Years of campaigns and activism have finally paid off as Tanzania ended the oppressive and discriminatory policy of barring pregnant schoolgirls and adolescent mothers from continuing with their formal education, despite the fact that many are victims of rape, defilement, and coercion.
While welcoming the announcement by the minister for Education, Prof Joyce Ndalichako, Fulgence Massawe, Director of Advocacy and Reforms at the Legal and Human Rights Centre (LHRC), asked the government to put in place the necessary legal and policy framework to actualise the action.
“While this verbal announcement by the minister for Education demonstrates political goodwill towards ending systemic exclusion and discrimination of schoolgirls within Tanzania’s school system, it must be backed by written policy or guidelines, if not the law. In practice, this means public schools in Tanzania must stop expelling pregnant girls and start admitting adolescents.”
Elin Martinez, a senior researcher in the Human Rights Watch (HRW) children’s rights division, said that removing a policy is not enough. “A policy or a legal framework must be in place so that girls who have been actively denied and told that they could not go back to school because of pregnancy or motherhood are able to claim their right to education,” she explained.
In November 2021, the African Committee of Experts on the Rights and Welfare of the Child (ACERWC) convened to hear a case filed by the Centre for Reproductive Rights and LHRC on behalf of six girls who had been expelled from school for being pregnant.
The case challenged multiple human rights and gender equality violations against schoolgirls, including mandatory pregnancy testing, expulsion of pregnant girls, denial of an education post-childbirth, illegal detention of pregnant girls, and lack of access to reproductive and sexual health information and services in schools. The organisations are seeking to have policies in place to protect the rights of girls. The verdict is expected in 2022.
In November 2020, international women’s rights organisation Equality Now announced that, together with its partner in Tanzania, it had filed a joint case at the African Court on Human and Peoples’ Rights against the government of Tanzania, seeking to overturn the country’s discriminatory policy of permanently expelling pregnant girls from school and banning adolescent mothers from returning to the classroom after giving birth.
“Preventing pregnant girls and adolescent mothers from attending public school denies them access to education and keeps many trapped in a cycle of poverty, exposing them to additional human rights violations including child and forced marriage, female genital mutilation, and sexual and labour exploitation,” the organisation said in a statement after the case had been filed in the court, which is based in Arusha, Tanzania.
Tanzania’s policy of expelling pregnant girls from primary and secondary school dates back to 1961, but the discriminative practice has escalated during the past few years because of public endorsement by senior government officials, especially former president John Magufuli, who died in March 2021. He was once famously quoted saying his government would not educate mothers.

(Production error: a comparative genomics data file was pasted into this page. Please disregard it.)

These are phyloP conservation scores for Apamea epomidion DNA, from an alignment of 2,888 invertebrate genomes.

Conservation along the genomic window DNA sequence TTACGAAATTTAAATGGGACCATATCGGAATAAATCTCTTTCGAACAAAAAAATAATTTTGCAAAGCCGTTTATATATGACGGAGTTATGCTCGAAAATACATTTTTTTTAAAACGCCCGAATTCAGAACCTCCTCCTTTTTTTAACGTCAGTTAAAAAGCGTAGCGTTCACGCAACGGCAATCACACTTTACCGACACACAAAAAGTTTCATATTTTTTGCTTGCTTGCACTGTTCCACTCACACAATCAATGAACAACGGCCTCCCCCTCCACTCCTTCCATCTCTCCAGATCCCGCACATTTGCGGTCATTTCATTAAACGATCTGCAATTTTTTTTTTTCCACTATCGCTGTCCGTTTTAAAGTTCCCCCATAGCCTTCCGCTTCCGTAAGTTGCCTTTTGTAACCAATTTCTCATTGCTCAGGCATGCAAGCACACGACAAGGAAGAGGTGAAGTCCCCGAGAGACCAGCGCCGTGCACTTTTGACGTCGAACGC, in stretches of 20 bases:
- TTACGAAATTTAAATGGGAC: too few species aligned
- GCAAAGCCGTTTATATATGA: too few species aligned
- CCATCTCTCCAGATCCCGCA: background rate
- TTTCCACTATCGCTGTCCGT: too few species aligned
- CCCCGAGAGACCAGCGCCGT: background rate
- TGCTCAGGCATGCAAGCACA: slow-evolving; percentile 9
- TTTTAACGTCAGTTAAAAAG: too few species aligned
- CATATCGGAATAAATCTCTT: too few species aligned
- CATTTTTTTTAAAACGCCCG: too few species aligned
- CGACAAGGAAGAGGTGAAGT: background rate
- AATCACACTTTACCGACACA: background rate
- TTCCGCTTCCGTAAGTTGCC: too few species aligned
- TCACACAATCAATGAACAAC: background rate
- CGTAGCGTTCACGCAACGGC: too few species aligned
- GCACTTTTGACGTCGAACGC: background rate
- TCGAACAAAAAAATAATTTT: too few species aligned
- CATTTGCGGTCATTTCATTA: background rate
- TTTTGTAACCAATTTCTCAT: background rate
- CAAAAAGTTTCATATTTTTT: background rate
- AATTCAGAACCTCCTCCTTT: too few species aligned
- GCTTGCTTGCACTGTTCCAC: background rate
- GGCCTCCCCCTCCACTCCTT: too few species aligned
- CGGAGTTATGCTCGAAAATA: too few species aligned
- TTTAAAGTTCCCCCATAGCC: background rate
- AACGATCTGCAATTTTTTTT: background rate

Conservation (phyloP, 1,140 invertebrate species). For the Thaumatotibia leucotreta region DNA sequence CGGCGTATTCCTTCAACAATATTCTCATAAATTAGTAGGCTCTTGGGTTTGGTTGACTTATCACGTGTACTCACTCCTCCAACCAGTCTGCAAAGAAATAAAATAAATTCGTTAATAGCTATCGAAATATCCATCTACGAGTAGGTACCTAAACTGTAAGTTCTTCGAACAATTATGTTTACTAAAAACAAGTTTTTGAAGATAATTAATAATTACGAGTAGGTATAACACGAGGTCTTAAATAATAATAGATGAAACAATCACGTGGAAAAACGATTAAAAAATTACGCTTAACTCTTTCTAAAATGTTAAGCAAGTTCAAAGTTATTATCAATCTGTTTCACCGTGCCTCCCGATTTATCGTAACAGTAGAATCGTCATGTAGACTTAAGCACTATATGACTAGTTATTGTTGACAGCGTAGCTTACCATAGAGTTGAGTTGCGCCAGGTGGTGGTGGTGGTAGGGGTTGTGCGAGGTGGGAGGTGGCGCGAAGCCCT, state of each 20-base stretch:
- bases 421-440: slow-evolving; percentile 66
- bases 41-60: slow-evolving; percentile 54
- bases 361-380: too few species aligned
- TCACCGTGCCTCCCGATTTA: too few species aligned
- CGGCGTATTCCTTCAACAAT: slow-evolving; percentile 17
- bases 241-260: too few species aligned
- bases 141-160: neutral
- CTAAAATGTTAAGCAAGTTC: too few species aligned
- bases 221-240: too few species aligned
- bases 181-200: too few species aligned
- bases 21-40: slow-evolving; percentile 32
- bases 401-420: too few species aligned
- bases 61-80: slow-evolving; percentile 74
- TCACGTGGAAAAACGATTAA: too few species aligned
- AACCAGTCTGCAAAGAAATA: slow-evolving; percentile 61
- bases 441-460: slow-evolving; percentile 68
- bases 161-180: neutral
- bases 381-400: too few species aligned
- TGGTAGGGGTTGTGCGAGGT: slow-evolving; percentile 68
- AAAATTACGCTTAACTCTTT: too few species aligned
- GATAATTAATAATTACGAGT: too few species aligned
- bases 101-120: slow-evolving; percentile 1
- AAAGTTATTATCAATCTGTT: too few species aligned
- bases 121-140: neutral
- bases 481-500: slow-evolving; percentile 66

“I give money for a student to study for free. And then, she gets pregnant, gives birth and after that, returns to school. No, not under my mandate,” Magufuli was quoted as saying in 2017.
The pronouncement led to forced pregnancy testing in schools and expulsion of girls found pregnant.
According to Tanzania’s Ministry of Education and Vocational Training, in 2012, some 2,433 girls dropped out of primary school and 4,705 from secondary school due to pregnancy. The World Bank said in 2020 that more than 5,000 pregnant girls in Tanzania were barred every year from continuing with their studies.
Tanzania has one of the highest teenage pregnancy rates in the world. The United Nations Population Fund states that one in four girls aged 15 to 19 in the country is either pregnant or has given birth, and the proportion has increased from 23 per cent in 2010 to 27 per cent in 2015, according to Tanzanian government data.
Mshabaha Mshabaha, the coordinator of the Change Tanzania group, is among the activists who have been campaigning against the policy. He said many of them had paid a high price for their activism as the previous administration under Magufuli saw this as a direct and personal attack. The activists were accused of propagating foreign values and encouraging prostitution among school children.
Activists say lack of basic sex education has contributed to the high cases of pregnancy among the girls. Neema Mgendi, founder and executive director of Okoa New Generation, an organisation that is trying to build the capacity of girls who dropped out of school because of pregnancy, emphasised the need for sex education in schools.
“As we commend this development, the most important step now is to invest more in sexual education and increase awareness among students about the impact of teen pregnancies and child marriages, and encourage them to remain in school.”
The supporters of the ban argue that the affected girls would promote promiscuity among the other students and increase the number of pregnant girls in schools. This, according to research, is not accurate as poverty and lack of sexual education are the highest influence.
Human Rights Watch, in a 2021 report, said men exploited girls’ financial needs. The girls who got pregnant reported that men, often motorcycle taxi drivers, offered to buy them essential goods or give them rides to school in exchange for sex.
The lifting of the ban came at an opportune time as the world was marking 16 Days of Activism against Gender-Based Violence, an initiative that seeks to call for the prevention and elimination of violence against women and girls. The campaign kicked off on November 25 and ended on December 10.